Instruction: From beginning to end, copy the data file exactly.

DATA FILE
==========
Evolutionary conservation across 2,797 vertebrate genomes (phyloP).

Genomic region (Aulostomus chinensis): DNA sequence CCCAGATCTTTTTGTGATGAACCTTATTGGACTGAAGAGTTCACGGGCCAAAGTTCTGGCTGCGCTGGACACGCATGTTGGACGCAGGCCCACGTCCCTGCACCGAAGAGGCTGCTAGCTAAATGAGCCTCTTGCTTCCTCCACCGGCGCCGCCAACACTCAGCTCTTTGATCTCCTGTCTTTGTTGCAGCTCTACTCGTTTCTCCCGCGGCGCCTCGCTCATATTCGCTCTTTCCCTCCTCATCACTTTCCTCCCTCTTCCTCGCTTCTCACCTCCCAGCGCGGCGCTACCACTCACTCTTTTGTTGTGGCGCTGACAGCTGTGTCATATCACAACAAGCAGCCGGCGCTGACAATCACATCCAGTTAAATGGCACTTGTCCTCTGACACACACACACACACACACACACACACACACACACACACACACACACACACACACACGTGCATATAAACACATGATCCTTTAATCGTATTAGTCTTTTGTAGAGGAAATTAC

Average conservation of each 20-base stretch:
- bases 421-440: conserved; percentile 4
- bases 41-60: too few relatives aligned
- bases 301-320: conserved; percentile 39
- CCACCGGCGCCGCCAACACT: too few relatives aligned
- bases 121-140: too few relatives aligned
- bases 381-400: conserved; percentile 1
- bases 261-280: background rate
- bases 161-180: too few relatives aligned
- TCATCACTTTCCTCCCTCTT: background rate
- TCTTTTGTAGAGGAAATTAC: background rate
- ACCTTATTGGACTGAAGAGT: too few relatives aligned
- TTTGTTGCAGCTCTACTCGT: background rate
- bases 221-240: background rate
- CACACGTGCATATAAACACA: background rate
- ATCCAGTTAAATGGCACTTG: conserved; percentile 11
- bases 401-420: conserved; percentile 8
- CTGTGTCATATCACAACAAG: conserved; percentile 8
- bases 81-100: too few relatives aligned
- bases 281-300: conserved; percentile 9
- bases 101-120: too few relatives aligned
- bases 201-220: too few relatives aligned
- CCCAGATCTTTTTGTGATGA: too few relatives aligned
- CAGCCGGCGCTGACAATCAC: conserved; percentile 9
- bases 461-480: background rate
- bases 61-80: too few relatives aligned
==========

Evolutionary conservation across 2,797 vertebrate genomes (phyloP).

Genomic region (Aulostomus chinensis): DNA sequence CCCAGATCTTTTTGTGATGAACCTTATTGGACTGAAGAGTTCACGGGCCAAAGTTCTGGCTGCGCTGGACACGCATGTTGGACGCAGGCCCACGTCCCTGCACCGAAGAGGCTGCTAGCTAAATGAGCCTCTTGCTTCCTCCACCGGCGCCGCCAACACTCAGCTCTTTGATCTCCTGTCTTTGTTGCAGCTCTACTCGTTTCTCCCGCGGCGCCTCGCTCATATTCGCTCTTTCCCTCCTCATCACTTTCCTCCCTCTTCCTCGCTTCTCACCTCCCAGCGCGGCGCTACCACTCACTCTTTTGTTGTGGCGCTGACAGCTGTGTCATATCACAACAAGCAGCCGGCGCTGACAATCACATCCAGTTAAATGGCACTTGTCCTCTGACACACACACACACACACACACACACACACACACACACACACACACACACACACACACGTGCATATAAACACATGATCCTTTAATCGTATTAGTCTTTTGTAGAGGAAATTAC

Average conservation of each 20-base stretch:
- bases 421-440: conserved; percentile 4
- bases 41-60: too few relatives aligned
- bases 301-320: conserved; percentile 39
- CCACCGGCGCCGCCAACACT: too few relatives aligned
- bases 121-140: too few relatives aligned
- bases 381-400: conserved; percentile 1
- bases 261-280: background rate
- bases 161-180: too few relatives aligned
- TCATCACTTTCCTCCCTCTT: background rate
- TCTTTTGTAGAGGAAATTAC: background rate
- ACCTTATTGGACTGAAGAGT: too few relatives aligned
- TTTGTTGCAGCTCTACTCGT: background rate
- bases 221-240: background rate
- CACACGTGCATATAAACACA: background rate
- ATCCAGTTAAATGGCACTTG: conserved; percentile 11
- bases 401-420: conserved; percentile 8
- CTGTGTCATATCACAACAAG: conserved; percentile 8
- bases 81-100: too few relatives aligned
- bases 281-300: conserved; percentile 9
- bases 101-120: too few relatives aligned
- bases 201-220: too few relatives aligned
- CCCAGATCTTTTTGTGATGA: too few relatives aligned
- CAGCCGGCGCTGACAATCAC: conserved; percentile 9
- bases 461-480: background rate
- bases 61-80: too few relatives aligned